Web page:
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Wednesday, February 19, 2014

HRH Prince Bertrand of Orleans-Braganza Writes to Pope, Perplexed by Reception of Communists in Vatican

Quo vadis, Domine? Reverent and Filial Message to His Holiness Pope Francis from Prince Bertrand of Orleans-Braganza 

HRH Prince Bertrand of Orleans-Braganza

From the American Society for the Defense of Tradition, Family, and Property 

Editors Note: Activists from movements that obstinately and violently subvert private property were recently invited to attend meetings with important organizations of the Holy See. One of these activists was actually received by the Pontiff himself. In face of these and other developments, Prince Bertrand of Orleans-Braganza expressed his perplexity and concern in a reverent and filial letter to Pope Francis.

Fully cognizant of what a communist South America will mean for the United States and the world, the American Society for the Defense of Tradition, Family, and Property--TFP translated Prince Bertrand's Open Letter and is making it available to the general public.
I address Your Holiness in my twofold capacity as Prince of the Imperial House of Brazil and an active participant in the public life of my country to express a serious concern about the Catholic cause in Brazil and in South America in general.
Brazilians are largely aware that it was thanks to the entreaties of Pope Leo XIII, and in spite of the serious political drawbacks that such a decision would entail, that my great grandmother, Princess Isabel, Regent of the Empire, signed the Golden Law, on May 13, 1888, definitively abolishing slavery in Brazil. That action cost her the throne, but earned her the title of the Redemptrix” in Brazilian history; and for it she received a Golden Rose from the Pope as a reward for her selflessness in favor of social harmony and the rights of the underprivileged.
Moved by the same sense of justice and dedication to the common good as my ancestors, I am honored to have founded and assisted for these last ten years the Peace in the Countryside campaign,[1] promoting social harmony in Brazilian agriculture. This task is all the more necessary since the country’s rural areas have been thrown into convulsion over the last few decades by a series of land invasions, attacks, destruction of crops, confiscatory expropriations, outlandish environmental requirements, and legal insecurity.
At the core of this agrarian agitation—which is the main obstacle to the full development of Brazilian agriculture and cattle ranching, responsible for 37% of Brazil’s jobs[2] and about half of all new jobs in the first semester of 2013[3]—are found the Landless Workers Movement, better known by its Portuguese acronym, MST, and the international organization, La Via Campesina.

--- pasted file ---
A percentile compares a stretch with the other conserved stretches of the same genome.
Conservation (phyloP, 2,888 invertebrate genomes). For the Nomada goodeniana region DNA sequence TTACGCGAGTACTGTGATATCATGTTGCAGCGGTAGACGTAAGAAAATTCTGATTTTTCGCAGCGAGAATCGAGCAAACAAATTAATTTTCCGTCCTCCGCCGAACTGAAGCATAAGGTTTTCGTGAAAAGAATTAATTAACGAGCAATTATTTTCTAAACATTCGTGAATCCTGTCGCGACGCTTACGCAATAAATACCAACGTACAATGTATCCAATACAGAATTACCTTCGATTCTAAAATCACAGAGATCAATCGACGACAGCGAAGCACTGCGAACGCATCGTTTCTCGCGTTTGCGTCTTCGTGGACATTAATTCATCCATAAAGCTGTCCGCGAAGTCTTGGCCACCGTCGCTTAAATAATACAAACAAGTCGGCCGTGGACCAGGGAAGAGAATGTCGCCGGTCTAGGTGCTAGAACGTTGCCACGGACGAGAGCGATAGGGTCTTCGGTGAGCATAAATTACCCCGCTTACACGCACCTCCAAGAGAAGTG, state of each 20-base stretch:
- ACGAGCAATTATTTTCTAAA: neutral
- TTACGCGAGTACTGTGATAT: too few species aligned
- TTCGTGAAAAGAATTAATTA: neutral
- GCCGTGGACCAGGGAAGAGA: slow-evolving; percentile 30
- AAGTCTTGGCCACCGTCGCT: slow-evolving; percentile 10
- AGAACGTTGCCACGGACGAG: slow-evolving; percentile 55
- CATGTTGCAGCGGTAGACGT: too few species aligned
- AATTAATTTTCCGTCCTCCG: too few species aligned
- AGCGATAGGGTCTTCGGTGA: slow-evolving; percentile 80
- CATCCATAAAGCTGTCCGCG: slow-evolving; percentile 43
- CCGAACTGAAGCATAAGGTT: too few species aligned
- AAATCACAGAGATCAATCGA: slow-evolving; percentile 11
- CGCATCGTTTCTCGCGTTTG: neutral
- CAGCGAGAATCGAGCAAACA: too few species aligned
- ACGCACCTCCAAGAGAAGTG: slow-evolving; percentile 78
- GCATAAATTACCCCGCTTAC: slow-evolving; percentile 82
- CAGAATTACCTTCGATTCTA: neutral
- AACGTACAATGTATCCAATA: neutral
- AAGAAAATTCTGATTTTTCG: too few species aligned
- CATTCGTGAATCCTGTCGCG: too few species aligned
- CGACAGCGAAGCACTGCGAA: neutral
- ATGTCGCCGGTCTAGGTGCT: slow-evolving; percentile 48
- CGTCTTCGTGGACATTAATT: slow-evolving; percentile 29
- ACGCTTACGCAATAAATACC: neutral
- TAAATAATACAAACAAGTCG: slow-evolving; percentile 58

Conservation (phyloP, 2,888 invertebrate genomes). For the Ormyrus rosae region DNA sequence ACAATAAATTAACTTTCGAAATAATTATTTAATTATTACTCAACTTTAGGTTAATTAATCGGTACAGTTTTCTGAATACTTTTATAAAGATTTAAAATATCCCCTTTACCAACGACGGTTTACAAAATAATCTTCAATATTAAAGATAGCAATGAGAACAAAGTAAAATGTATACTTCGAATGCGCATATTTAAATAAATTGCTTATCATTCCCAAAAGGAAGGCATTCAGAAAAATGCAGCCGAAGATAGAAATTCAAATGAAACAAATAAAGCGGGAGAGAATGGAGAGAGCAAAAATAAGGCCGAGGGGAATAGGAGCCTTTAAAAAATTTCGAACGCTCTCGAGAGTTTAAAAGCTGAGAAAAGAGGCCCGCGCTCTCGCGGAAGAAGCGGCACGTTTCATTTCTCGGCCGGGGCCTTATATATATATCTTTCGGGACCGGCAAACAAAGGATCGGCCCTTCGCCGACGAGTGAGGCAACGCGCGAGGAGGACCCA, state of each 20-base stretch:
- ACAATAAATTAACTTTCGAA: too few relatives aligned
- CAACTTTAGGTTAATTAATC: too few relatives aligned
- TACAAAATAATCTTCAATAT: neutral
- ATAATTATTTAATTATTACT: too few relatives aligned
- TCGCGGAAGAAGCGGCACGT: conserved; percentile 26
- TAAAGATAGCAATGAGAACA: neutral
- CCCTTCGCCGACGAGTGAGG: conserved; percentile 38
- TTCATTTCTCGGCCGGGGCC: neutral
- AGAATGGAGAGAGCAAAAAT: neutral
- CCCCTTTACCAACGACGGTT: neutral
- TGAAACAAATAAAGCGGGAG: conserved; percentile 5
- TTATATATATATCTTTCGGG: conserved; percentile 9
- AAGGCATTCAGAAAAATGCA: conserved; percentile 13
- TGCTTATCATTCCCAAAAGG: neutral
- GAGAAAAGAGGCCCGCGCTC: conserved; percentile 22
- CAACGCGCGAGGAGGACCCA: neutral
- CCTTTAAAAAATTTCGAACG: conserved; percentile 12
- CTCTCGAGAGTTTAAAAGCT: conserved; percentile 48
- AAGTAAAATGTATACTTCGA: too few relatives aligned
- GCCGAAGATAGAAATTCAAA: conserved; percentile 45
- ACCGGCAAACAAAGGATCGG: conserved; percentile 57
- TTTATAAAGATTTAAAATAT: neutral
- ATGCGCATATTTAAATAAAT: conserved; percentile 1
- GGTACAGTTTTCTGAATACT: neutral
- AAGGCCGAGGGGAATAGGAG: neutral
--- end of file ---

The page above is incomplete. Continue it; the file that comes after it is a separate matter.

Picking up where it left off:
1. MST National Leader Uses Vatican Seminar as a Podium to Instigate Class Struggle
For this reason, it was with consternation that I learned that the Pontifical Academy of Sciences invited Mr. João Pedro Stédile, MST national coordinator and representative of Via Campesina, to participate as an observer in its seminar on The Emergence of the Socially Excluded, which was held in Rome on December 5, 2013, and with travel expenses paid for by the Vatican, as the beneficiary himself acknowledged.
João Pedro Stédile, MST national coordinator and representative of Via Campesina.

This consternation has spread in Catholic circles, since the well-known MST agitator used the event as a tribune to promote his erroneous principles and false solutions based on the Marxist premise of class struggle and on the utopia of a collectivist society, a clearly foreseeable fact.
Indeed, just two days after the symposium was held on Vatican premises, Mr. Stédile addressed activists from the ultra-leftist Italian Altermondialista movement, in a vacant theater building they have occupied in Rome. In his talk, reproduced by the Adista News Agency,[4] he boasted about his illegal methods. He acknowledged that “the institutional path to change appears decisively blocked,” and that, “all that the MST has conquered over its 30-year life is due to the practice of mass occupations,” in other words, the systematic violation of private property in the countryside.
According to Stédile, the MST’s need to use illegal means stems from the fact that “in the present historic context the balance of forces on the level of class struggle is quite unfavorable to the working classes”—that is to say, unfavorable to the leftist movements that usurp worker representation.
Stédile even admits that “the world lives a period of reflux of the mass movement” that affects the MST itself because “the conditions for class struggle have become more difficult: the masses have perceived the impossibility of a victory and are turning back.”
Read more at TFP >>

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